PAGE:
John Farrell has to have options when Plan A does not pan out (RLRS Photo).

John Farrell has to have options when Plan A does not pan out (RLRS Photo).

Likewise the Sox can take a good reminder from the Royals.  The Sox teams that succeeded in the naughts plus 2013 featured an impressive depth.  Last year the Sox went into the season overly reliant on players like Justin Masterson, Shane Victorino and Mike Napoli with no backup plans.

Heading into next year the Sox should have the ability to have greater depth.  The pitching staff should go 7 to 8 deep.  The lineup is a bit more uncertain.  While I was encouraged to see the work of Rusney Castillo, Jackie Bradley and Travis Shaw the Sox should make sure that there is a fallback option behind unproven players.

These are the lessons of the reigning World Champions.  If the Sox heed the correct messages they have the pieces in place to make sure the Royals buy the pizza next year.


Wrapping Up The Relievers

We have put a bow on the infield, the outfield, the catchers and DH and the starting pitchers.  Today we look at the last of the players with a gander at the bullpen.

Koji UeharaKoji Uehara – 2.23/10.5K/2.0BB
2015 – Early and late injuries wrapped around more of the same.
2016 – Old age catches up with the best of us.

Another strong performance from the 40 year old.  Uehara does it differently from most top notch relievers in the game throwing mostly slop but his performance is undeniable.

The big concern is his health.  He broke down in 2014 and while it is hard to truly blame him for taking a hot shot off his arm the reality is that in the last two seasons he has been done by early August.  Given his age I think the Sox need to think of him as a 40-50 game guy rather than a 60+ appearance pitcher. Continue reading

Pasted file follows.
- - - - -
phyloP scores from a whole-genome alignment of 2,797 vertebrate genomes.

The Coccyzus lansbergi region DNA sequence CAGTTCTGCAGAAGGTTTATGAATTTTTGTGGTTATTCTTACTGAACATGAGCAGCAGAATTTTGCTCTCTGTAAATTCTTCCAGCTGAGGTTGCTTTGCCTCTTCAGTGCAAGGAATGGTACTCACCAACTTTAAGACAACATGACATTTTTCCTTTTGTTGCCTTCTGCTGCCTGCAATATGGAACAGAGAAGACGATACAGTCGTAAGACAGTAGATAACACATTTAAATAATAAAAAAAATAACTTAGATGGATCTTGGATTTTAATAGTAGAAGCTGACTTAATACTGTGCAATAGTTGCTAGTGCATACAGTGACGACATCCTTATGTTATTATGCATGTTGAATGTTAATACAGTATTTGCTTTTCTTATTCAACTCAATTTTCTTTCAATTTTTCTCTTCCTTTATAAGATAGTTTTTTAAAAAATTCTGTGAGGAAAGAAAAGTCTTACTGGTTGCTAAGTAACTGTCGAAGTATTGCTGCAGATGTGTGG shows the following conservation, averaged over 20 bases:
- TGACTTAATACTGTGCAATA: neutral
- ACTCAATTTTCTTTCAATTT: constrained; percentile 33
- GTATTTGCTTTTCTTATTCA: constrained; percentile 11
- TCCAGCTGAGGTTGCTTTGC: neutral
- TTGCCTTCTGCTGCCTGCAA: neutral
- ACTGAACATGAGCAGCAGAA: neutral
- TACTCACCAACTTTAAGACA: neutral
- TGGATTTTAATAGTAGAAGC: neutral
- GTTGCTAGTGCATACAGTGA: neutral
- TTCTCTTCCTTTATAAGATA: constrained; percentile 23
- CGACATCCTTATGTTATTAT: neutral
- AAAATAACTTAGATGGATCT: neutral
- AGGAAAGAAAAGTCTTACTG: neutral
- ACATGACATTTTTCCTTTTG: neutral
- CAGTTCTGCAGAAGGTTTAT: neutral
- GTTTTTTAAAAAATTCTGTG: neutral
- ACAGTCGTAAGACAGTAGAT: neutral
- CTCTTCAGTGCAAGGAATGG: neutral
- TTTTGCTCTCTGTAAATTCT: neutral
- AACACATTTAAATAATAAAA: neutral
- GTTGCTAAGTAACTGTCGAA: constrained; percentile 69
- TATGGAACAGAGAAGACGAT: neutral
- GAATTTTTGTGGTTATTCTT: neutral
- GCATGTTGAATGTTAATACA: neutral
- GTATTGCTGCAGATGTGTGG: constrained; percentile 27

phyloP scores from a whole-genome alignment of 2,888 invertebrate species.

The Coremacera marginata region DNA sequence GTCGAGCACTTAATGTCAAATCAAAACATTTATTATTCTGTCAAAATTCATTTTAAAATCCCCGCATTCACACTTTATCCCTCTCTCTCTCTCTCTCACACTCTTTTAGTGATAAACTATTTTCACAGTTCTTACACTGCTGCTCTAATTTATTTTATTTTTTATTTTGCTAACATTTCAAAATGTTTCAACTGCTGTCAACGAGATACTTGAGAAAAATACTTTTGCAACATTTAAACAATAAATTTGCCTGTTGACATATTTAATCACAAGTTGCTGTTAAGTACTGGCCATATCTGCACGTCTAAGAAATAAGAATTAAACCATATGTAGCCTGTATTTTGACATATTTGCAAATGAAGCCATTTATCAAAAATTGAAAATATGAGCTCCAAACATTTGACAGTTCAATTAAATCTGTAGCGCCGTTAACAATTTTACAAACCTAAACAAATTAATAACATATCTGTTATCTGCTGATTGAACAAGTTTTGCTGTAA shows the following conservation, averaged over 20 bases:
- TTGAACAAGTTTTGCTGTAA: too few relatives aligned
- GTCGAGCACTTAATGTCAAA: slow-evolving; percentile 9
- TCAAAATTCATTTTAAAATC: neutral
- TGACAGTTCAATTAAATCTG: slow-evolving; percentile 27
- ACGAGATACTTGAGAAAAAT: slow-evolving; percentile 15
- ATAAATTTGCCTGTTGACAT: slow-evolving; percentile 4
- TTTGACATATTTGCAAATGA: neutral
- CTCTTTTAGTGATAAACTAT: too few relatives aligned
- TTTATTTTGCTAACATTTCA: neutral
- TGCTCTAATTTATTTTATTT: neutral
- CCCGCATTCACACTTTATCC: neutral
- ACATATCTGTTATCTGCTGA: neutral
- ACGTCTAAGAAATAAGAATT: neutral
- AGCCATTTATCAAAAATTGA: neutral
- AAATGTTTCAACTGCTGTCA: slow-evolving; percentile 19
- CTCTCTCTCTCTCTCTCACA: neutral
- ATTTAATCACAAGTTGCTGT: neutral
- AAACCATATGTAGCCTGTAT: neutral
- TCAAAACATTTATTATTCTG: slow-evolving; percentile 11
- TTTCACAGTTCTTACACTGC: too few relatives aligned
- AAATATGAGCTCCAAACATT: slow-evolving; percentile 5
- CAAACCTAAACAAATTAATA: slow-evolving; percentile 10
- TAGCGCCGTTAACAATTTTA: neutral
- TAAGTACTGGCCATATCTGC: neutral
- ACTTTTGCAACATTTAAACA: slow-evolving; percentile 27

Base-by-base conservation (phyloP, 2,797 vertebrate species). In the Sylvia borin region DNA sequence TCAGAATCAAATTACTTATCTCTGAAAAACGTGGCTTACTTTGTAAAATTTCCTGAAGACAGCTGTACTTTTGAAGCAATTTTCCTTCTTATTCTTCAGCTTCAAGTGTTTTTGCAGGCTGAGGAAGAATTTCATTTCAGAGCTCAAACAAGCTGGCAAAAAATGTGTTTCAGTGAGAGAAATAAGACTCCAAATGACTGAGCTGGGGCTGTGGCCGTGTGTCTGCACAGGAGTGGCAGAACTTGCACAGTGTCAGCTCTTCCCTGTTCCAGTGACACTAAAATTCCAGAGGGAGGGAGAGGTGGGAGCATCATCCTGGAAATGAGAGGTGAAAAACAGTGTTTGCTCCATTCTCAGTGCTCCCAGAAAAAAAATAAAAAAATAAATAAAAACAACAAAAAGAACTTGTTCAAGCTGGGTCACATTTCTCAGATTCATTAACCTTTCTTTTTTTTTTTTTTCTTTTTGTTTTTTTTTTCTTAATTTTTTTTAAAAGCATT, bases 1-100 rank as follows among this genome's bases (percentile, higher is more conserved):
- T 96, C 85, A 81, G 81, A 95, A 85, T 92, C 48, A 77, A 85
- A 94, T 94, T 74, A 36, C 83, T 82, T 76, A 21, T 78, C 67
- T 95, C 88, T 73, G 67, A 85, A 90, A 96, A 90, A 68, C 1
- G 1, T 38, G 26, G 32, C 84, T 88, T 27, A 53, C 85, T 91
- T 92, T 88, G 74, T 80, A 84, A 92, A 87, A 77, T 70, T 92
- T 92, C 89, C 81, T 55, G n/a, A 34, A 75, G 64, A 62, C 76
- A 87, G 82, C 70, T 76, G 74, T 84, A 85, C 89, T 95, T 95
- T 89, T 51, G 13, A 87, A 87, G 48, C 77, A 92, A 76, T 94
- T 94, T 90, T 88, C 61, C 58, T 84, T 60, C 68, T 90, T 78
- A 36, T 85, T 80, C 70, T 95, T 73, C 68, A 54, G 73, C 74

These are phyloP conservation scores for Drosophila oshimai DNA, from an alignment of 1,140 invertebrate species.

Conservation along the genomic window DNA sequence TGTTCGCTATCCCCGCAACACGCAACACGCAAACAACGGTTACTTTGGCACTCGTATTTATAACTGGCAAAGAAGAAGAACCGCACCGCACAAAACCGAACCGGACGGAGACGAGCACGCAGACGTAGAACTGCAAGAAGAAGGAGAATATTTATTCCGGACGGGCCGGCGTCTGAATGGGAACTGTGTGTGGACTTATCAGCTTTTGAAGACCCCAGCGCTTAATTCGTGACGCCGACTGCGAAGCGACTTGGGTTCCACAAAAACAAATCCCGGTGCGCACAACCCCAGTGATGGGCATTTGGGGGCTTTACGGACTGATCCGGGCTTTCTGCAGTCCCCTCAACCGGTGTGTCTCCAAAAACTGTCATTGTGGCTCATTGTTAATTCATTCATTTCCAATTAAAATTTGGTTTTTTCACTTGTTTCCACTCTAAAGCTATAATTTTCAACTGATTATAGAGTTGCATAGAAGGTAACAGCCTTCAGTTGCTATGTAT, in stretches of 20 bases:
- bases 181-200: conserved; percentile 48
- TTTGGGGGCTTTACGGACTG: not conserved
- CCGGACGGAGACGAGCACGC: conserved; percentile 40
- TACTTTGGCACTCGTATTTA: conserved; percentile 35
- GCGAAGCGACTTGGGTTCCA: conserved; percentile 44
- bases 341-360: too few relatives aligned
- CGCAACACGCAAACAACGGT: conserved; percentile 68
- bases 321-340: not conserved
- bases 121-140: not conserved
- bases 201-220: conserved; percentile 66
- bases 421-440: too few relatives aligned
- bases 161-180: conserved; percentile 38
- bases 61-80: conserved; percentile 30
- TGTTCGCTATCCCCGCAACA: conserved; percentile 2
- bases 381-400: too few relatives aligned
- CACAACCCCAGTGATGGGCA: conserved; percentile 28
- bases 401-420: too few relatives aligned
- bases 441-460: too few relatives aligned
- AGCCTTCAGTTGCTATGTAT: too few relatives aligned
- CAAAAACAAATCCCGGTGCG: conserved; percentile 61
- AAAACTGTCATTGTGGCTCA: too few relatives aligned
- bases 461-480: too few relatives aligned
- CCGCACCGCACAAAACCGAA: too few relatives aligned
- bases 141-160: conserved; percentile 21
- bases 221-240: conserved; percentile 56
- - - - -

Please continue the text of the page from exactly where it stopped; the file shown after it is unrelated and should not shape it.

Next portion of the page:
Five Mildly Fearless (and probably wrong) Hot Stove Predictions

At some point I will get back and wrap up the relievers.  For now though I wanted to throw out a few random predictions for this coming off-season.

"<strong1. Hanley Ramirez will not be a member of the Red Sox by Spring Training.

I am hardly unique in this theory.  I suspect Dave Dombrowski is doing everything he can to move one of Ramirez or Pablo Sandoval and in the end Hanley is the guy he will move.

I think DD recognizes that Sandoval is the guy to move but Hanley’s ability and his more favorable contract make him appealing to other teams.  I just cannot envision a scenario where another team would be even remotely interested in Panda.  In Hanley’s case I think you gamble on the bat rebounding but why would you want Sandoval on your roster at any price? Continue reading

Fun? With Similarity Scores

Baseball-Reference in all its awesomeness has updated similarity scores to reflect 2015.  These are mostly (completely?) meaningless but I find them interesting and fun to play around with.  So while other teams play competitive baseball let us mess around.  The average OPS+ and average WAR/year are for retired players after the age the current player is.

Xander BogaertsXander Bogaerts
#1 – Jack Doyle
Average OPS+ – 112
Average WAR/year – 3.2

I do not know anything about Doyle who played in the 1800s but I do know something about the four Hall of Famers (Rod Carew, Joe Tinker, Joe Morgan, Leo Durocher) who pop up on Xander’s list.  The rest of his list includes players who generally had nice little careers, a bit of spousal abuse (Wil Cordero) and a guy who was allegedly the cause of of Babe Ruth‘s ire leading him to call his shot (Mark Koenig).

Continue reading